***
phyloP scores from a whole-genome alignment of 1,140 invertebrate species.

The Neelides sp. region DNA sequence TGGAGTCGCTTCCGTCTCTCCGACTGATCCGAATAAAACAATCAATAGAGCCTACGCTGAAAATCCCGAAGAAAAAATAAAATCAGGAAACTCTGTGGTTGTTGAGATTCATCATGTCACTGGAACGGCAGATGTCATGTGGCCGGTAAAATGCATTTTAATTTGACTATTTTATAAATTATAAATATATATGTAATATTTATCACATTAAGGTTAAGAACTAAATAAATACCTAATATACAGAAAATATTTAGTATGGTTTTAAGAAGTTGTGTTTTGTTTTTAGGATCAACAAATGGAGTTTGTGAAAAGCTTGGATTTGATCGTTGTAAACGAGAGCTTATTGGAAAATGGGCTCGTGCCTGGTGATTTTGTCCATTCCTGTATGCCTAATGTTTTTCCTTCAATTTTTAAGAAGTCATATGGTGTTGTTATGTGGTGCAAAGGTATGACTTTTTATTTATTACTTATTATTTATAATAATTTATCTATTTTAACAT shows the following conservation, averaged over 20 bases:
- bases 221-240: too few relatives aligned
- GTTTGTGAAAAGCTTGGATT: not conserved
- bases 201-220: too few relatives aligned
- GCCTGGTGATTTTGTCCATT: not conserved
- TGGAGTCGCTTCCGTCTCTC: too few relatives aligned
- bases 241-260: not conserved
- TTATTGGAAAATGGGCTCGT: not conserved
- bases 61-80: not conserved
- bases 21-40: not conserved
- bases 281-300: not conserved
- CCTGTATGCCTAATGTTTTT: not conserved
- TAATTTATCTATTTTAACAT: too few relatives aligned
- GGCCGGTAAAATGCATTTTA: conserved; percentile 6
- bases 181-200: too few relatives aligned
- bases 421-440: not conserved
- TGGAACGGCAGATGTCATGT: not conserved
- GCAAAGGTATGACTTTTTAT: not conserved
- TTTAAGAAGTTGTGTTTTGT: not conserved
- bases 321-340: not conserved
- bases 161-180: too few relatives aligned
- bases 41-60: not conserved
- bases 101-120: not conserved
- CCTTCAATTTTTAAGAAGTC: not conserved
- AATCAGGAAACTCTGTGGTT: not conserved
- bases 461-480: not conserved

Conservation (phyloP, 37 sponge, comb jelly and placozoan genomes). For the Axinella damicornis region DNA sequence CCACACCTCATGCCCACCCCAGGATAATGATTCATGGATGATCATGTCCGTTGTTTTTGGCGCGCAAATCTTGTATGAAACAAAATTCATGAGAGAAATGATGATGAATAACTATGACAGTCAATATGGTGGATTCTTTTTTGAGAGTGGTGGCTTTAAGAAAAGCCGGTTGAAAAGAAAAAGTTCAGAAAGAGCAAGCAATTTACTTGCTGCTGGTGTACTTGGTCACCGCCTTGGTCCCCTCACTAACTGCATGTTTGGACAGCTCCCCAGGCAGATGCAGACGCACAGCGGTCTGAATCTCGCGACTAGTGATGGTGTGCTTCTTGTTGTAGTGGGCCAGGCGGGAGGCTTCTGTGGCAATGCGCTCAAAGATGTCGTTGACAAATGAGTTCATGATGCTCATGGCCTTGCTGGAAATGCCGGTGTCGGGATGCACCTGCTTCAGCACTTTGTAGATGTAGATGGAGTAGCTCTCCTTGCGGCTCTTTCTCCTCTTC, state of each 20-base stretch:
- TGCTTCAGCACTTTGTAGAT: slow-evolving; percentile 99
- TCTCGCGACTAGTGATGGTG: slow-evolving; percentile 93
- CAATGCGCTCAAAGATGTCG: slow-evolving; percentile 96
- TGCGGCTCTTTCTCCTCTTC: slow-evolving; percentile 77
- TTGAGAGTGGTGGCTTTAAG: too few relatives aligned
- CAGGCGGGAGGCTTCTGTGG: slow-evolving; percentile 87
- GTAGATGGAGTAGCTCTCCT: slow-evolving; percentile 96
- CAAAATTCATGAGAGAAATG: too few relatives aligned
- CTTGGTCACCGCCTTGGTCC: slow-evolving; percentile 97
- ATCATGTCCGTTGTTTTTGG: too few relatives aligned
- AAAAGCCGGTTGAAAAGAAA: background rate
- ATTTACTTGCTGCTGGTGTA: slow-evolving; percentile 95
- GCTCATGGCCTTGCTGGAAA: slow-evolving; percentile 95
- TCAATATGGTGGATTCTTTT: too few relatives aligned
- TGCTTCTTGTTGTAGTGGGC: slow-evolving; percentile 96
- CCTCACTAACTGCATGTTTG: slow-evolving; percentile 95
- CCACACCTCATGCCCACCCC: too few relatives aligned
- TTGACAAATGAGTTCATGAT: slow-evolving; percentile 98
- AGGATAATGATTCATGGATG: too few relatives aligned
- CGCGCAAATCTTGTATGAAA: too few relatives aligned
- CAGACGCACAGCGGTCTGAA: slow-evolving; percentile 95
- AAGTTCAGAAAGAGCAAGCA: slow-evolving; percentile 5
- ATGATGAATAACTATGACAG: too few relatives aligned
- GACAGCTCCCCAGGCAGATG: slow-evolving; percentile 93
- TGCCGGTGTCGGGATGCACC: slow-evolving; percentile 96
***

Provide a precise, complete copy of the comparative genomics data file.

phyloP scores from a whole-genome alignment of 1,140 invertebrate species.

The Neelides sp. region DNA sequence TGGAGTCGCTTCCGTCTCTCCGACTGATCCGAATAAAACAATCAATAGAGCCTACGCTGAAAATCCCGAAGAAAAAATAAAATCAGGAAACTCTGTGGTTGTTGAGATTCATCATGTCACTGGAACGGCAGATGTCATGTGGCCGGTAAAATGCATTTTAATTTGACTATTTTATAAATTATAAATATATATGTAATATTTATCACATTAAGGTTAAGAACTAAATAAATACCTAATATACAGAAAATATTTAGTATGGTTTTAAGAAGTTGTGTTTTGTTTTTAGGATCAACAAATGGAGTTTGTGAAAAGCTTGGATTTGATCGTTGTAAACGAGAGCTTATTGGAAAATGGGCTCGTGCCTGGTGATTTTGTCCATTCCTGTATGCCTAATGTTTTTCCTTCAATTTTTAAGAAGTCATATGGTGTTGTTATGTGGTGCAAAGGTATGACTTTTTATTTATTACTTATTATTTATAATAATTTATCTATTTTAACAT shows the following conservation, averaged over 20 bases:
- bases 221-240: too few relatives aligned
- GTTTGTGAAAAGCTTGGATT: not conserved
- bases 201-220: too few relatives aligned
- GCCTGGTGATTTTGTCCATT: not conserved
- TGGAGTCGCTTCCGTCTCTC: too few relatives aligned
- bases 241-260: not conserved
- TTATTGGAAAATGGGCTCGT: not conserved
- bases 61-80: not conserved
- bases 21-40: not conserved
- bases 281-300: not conserved
- CCTGTATGCCTAATGTTTTT: not conserved
- TAATTTATCTATTTTAACAT: too few relatives aligned
- GGCCGGTAAAATGCATTTTA: conserved; percentile 6
- bases 181-200: too few relatives aligned
- bases 421-440: not conserved
- TGGAACGGCAGATGTCATGT: not conserved
- GCAAAGGTATGACTTTTTAT: not conserved
- TTTAAGAAGTTGTGTTTTGT: not conserved
- bases 321-340: not conserved
- bases 161-180: too few relatives aligned
- bases 41-60: not conserved
- bases 101-120: not conserved
- CCTTCAATTTTTAAGAAGTC: not conserved
- AATCAGGAAACTCTGTGGTT: not conserved
- bases 461-480: not conserved

Conservation (phyloP, 37 sponge, comb jelly and placozoan genomes). For the Axinella damicornis region DNA sequence CCACACCTCATGCCCACCCCAGGATAATGATTCATGGATGATCATGTCCGTTGTTTTTGGCGCGCAAATCTTGTATGAAACAAAATTCATGAGAGAAATGATGATGAATAACTATGACAGTCAATATGGTGGATTCTTTTTTGAGAGTGGTGGCTTTAAGAAAAGCCGGTTGAAAAGAAAAAGTTCAGAAAGAGCAAGCAATTTACTTGCTGCTGGTGTACTTGGTCACCGCCTTGGTCCCCTCACTAACTGCATGTTTGGACAGCTCCCCAGGCAGATGCAGACGCACAGCGGTCTGAATCTCGCGACTAGTGATGGTGTGCTTCTTGTTGTAGTGGGCCAGGCGGGAGGCTTCTGTGGCAATGCGCTCAAAGATGTCGTTGACAAATGAGTTCATGATGCTCATGGCCTTGCTGGAAATGCCGGTGTCGGGATGCACCTGCTTCAGCACTTTGTAGATGTAGATGGAGTAGCTCTCCTTGCGGCTCTTTCTCCTCTTC, state of each 20-base stretch:
- TGCTTCAGCACTTTGTAGAT: slow-evolving; percentile 99
- TCTCGCGACTAGTGATGGTG: slow-evolving; percentile 93
- CAATGCGCTCAAAGATGTCG: slow-evolving; percentile 96
- TGCGGCTCTTTCTCCTCTTC: slow-evolving; percentile 77
- TTGAGAGTGGTGGCTTTAAG: too few relatives aligned
- CAGGCGGGAGGCTTCTGTGG: slow-evolving; percentile 87
- GTAGATGGAGTAGCTCTCCT: slow-evolving; percentile 96
- CAAAATTCATGAGAGAAATG: too few relatives aligned
- CTTGGTCACCGCCTTGGTCC: slow-evolving; percentile 97
- ATCATGTCCGTTGTTTTTGG: too few relatives aligned
- AAAAGCCGGTTGAAAAGAAA: background rate
- ATTTACTTGCTGCTGGTGTA: slow-evolving; percentile 95
- GCTCATGGCCTTGCTGGAAA: slow-evolving; percentile 95
- TCAATATGGTGGATTCTTTT: too few relatives aligned
- TGCTTCTTGTTGTAGTGGGC: slow-evolving; percentile 96
- CCTCACTAACTGCATGTTTG: slow-evolving; percentile 95
- CCACACCTCATGCCCACCCC: too few relatives aligned
- TTGACAAATGAGTTCATGAT: slow-evolving; percentile 98
- AGGATAATGATTCATGGATG: too few relatives aligned
- CGCGCAAATCTTGTATGAAA: too few relatives aligned
- CAGACGCACAGCGGTCTGAA: slow-evolving; percentile 95
- AAGTTCAGAAAGAGCAAGCA: slow-evolving; percentile 5
- ATGATGAATAACTATGACAG: too few relatives aligned
- GACAGCTCCCCAGGCAGATG: slow-evolving; percentile 93
- TGCCGGTGTCGGGATGCACC: slow-evolving; percentile 96